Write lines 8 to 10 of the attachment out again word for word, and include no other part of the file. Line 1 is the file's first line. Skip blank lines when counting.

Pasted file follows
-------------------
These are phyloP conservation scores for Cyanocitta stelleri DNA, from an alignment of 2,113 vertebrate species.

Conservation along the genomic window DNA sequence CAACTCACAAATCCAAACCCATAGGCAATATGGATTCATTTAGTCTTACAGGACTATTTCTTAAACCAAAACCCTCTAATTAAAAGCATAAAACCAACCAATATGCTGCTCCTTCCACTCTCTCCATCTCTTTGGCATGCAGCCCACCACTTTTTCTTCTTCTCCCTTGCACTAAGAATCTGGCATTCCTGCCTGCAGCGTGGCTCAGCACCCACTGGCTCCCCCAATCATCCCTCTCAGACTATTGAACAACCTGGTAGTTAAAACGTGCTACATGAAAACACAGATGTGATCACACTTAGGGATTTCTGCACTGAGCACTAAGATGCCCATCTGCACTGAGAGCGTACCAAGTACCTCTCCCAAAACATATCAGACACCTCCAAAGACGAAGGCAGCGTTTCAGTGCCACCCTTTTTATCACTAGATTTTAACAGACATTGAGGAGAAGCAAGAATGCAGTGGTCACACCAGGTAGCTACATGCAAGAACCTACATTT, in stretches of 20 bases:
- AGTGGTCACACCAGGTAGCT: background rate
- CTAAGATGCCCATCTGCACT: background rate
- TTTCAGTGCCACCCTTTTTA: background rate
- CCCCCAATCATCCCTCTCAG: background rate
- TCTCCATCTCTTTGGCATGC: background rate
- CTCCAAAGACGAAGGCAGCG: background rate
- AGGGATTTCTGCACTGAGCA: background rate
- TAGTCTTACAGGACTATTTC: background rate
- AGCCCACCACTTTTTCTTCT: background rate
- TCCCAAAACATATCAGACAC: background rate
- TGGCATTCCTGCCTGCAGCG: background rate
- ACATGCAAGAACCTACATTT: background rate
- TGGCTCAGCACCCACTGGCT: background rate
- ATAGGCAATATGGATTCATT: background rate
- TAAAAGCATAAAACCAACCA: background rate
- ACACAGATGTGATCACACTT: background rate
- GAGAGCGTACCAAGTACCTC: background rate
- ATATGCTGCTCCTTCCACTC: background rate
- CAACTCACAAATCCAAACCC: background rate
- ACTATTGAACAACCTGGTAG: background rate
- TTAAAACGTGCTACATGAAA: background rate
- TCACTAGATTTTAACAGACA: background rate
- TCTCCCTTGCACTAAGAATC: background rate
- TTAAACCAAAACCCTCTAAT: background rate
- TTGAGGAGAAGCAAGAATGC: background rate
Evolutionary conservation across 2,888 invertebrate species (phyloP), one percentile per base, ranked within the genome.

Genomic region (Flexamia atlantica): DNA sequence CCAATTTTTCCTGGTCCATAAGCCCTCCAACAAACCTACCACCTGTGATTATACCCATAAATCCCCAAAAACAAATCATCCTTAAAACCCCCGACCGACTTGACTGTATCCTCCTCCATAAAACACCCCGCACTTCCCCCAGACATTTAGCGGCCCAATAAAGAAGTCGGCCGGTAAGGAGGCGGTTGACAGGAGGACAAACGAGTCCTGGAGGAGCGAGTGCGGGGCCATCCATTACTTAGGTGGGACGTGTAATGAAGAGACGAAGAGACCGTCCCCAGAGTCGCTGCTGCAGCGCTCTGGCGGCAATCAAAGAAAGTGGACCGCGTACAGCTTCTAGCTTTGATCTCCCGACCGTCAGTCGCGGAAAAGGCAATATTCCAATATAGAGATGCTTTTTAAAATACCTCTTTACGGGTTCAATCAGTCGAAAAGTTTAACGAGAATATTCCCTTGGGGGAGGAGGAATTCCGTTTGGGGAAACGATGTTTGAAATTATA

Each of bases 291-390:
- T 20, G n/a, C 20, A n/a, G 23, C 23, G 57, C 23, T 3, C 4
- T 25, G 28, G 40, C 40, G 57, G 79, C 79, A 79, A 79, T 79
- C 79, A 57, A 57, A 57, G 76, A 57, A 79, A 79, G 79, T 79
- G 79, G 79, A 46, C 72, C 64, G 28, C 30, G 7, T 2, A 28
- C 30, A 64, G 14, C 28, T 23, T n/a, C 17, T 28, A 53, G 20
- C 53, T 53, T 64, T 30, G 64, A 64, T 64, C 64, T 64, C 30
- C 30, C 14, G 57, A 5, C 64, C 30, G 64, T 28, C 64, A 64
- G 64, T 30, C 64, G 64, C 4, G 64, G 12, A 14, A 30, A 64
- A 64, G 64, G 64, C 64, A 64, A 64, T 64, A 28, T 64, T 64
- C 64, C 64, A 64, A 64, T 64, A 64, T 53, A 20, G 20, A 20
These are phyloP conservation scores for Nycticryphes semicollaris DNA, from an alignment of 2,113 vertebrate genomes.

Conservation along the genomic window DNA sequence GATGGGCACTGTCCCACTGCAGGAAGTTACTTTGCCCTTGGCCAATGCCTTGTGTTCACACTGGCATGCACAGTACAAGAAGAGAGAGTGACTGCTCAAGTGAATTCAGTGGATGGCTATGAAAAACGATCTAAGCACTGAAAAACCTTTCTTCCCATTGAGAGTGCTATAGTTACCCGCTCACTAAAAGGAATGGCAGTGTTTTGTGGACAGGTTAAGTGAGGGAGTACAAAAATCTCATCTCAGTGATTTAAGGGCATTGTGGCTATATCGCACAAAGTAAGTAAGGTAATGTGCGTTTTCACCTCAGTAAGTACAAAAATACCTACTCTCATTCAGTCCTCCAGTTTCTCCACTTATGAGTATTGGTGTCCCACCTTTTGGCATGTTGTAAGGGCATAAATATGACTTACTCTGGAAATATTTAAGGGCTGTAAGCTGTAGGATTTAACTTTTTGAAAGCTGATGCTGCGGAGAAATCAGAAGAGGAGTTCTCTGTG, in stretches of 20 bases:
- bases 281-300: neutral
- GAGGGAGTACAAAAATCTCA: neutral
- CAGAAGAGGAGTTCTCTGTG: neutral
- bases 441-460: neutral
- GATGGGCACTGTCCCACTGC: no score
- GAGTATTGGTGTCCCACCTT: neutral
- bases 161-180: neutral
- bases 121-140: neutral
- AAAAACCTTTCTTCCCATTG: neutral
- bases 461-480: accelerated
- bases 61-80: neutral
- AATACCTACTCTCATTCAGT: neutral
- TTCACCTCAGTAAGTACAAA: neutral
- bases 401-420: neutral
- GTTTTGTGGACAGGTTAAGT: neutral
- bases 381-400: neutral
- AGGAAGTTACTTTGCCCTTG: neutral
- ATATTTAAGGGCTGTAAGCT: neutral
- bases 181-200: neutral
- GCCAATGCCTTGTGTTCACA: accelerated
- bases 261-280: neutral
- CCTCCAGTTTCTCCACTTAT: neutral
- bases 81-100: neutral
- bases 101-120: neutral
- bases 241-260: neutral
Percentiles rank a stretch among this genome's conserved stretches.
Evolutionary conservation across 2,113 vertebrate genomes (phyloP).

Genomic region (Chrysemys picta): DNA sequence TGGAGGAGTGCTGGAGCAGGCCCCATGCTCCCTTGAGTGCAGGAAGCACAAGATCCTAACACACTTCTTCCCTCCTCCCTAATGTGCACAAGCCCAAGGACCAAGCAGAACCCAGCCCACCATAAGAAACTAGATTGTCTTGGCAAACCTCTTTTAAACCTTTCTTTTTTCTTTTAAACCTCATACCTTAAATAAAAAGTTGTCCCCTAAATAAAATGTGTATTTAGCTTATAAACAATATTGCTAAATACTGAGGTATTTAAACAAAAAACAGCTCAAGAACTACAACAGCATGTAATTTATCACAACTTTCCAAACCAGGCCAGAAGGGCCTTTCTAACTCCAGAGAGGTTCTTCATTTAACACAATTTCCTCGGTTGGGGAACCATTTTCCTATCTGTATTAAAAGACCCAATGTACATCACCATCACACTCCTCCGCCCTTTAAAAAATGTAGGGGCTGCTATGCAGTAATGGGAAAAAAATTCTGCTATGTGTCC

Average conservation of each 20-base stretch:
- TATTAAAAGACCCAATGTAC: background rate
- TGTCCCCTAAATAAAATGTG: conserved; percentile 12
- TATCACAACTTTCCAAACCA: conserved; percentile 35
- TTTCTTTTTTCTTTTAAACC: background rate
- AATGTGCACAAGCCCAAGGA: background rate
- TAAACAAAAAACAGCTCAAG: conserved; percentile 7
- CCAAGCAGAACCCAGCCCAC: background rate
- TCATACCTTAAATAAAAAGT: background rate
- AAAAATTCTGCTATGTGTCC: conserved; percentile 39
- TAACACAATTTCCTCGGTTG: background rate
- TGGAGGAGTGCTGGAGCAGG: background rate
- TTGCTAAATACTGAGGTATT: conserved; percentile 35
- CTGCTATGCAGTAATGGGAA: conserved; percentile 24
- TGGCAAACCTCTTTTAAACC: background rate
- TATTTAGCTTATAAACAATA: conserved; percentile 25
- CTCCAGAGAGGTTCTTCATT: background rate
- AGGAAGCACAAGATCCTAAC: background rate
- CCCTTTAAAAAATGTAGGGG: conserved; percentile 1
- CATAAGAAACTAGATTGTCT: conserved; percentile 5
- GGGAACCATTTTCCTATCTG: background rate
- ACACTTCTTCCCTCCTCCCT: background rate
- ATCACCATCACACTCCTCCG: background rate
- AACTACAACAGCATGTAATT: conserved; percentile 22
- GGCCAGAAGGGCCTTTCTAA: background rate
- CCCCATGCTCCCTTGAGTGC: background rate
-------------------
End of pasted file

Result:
- CTCCAAAGACGAAGGCAGCG: background rate
- AGGGATTTCTGCACTGAGCA: background rate
- TAGTCTTACAGGACTATTTC: background rate